Caterpillar’s previous funding for Carnegie Mellon University’s driverless vehicle enabled it to win a contest ‘2007 Urban Challenge’ organized by DARPA (Defense Advanced Research Projects Agency). Further enhancements were made in the codes and sensors used in the driverless car which in turn helps to direct the spacecraft carrying the robot to the moon.
Eric Reiners, Caterpillar’ Automation Systems Manager expressed his happiness over partnering with CMU and he said that the learning obtained from the robotic expedition to lunar surface will be applied towards developing their Cat equipment. He added that the technology base of CMU’s driverless vehicle has led to further research thereby enabling them to automate their large trucks used for mining.
CMU and Astrobotic have spent around $3 million to develop lunar expedition designs and the robot’s prototype models, which can sustain extreme temperature of lunar soil that strikes 224°F at noon. According to Dr. Red Whittaker, Director of CMU’s Field Robotics Center, the huge challenge for the robots will be to work during the day time of the moon. This can be enabled by incorporating the technique used by Caterpillar’s tough electronics for sustaining severe environmental conditions.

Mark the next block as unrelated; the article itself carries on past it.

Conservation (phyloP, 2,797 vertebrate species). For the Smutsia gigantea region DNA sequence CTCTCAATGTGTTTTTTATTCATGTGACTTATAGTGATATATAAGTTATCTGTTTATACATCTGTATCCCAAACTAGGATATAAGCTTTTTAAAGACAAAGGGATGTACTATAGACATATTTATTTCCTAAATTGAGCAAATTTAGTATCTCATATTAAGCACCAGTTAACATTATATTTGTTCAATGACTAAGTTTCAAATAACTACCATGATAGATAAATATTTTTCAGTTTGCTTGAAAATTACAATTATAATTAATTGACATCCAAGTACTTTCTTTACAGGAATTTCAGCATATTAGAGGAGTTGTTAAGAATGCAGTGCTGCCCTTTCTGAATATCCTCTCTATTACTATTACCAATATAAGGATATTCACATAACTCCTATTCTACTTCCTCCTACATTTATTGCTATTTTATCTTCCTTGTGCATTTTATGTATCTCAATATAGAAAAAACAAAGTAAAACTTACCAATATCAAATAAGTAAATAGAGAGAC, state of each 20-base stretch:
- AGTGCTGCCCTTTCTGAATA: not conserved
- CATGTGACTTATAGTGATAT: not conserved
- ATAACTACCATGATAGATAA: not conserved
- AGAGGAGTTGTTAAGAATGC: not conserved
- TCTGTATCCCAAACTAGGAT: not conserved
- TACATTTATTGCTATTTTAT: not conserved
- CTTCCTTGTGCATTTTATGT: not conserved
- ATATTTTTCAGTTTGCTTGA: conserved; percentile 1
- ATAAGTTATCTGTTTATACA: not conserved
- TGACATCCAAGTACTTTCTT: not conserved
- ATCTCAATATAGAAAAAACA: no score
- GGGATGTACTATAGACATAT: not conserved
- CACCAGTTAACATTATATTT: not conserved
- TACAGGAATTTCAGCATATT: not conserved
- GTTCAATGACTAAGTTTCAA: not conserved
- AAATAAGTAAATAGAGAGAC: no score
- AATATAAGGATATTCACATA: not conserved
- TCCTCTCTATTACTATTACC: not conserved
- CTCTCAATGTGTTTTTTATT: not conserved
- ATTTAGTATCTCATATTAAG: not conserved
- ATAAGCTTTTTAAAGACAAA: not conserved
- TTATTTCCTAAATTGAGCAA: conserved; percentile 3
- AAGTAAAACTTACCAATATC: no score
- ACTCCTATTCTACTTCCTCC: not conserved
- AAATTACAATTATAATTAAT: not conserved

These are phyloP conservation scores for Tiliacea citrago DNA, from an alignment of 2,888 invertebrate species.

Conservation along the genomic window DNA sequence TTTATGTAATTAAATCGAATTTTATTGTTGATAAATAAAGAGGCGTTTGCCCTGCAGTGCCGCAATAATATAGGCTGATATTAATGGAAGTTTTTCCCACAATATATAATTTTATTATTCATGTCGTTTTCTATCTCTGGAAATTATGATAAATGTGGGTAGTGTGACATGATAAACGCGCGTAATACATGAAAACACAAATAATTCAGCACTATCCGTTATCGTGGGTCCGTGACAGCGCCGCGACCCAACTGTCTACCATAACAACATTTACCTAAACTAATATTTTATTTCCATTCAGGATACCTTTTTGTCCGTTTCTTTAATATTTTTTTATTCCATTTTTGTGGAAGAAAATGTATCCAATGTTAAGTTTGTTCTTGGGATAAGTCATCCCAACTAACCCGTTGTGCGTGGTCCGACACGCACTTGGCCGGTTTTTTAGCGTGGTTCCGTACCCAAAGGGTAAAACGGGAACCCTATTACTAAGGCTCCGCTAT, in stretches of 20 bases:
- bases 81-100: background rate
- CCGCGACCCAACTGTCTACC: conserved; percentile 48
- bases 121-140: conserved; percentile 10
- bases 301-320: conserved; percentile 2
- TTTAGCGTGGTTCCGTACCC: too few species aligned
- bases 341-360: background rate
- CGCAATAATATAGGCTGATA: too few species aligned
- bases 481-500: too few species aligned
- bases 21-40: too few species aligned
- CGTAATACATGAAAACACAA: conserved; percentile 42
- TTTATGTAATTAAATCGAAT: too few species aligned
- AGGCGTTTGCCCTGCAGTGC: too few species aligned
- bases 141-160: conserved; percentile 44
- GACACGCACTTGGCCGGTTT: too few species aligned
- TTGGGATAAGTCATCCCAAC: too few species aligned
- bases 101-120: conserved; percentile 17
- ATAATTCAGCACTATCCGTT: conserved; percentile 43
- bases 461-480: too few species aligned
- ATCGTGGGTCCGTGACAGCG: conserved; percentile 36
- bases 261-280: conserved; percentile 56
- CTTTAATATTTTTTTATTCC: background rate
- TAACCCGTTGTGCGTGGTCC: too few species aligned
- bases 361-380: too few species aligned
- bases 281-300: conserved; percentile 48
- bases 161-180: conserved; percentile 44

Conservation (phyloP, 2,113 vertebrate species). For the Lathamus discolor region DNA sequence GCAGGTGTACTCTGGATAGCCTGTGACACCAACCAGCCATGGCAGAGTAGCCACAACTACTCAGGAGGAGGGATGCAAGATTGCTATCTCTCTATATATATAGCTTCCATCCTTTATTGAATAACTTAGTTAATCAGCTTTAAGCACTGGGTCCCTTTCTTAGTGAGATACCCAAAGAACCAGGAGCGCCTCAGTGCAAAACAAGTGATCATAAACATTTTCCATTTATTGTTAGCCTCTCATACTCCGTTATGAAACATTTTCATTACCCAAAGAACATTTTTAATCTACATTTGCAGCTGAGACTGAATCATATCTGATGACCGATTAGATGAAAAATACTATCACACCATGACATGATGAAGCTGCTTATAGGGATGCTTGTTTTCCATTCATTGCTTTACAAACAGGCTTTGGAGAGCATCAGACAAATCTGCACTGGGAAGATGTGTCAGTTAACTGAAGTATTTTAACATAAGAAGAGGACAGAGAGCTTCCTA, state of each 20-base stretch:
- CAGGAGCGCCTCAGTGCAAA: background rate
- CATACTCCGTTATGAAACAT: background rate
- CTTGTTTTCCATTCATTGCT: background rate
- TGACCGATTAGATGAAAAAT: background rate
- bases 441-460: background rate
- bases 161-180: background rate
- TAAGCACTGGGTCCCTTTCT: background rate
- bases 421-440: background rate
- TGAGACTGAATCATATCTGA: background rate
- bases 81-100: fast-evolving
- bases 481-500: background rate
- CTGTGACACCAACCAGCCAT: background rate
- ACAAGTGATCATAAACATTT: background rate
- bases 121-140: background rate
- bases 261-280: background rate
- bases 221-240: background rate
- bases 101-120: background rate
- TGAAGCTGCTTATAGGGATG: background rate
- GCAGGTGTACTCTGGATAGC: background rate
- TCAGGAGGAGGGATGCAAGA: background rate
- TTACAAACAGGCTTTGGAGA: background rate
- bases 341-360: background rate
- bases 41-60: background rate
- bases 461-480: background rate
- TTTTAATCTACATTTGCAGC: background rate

Caterpillar’ expertise in automated mining and construction machines will enable it to make the best use of the moon’s resources for increased productivity. For instance, polar ice deposits can be used for refueling the spacecraft for its return trip to earth.
As a part of the robotic expedition to the moon, Astrobotic has developed light weight robotic excavators, thereby completing the preliminary phase of NASA agreement.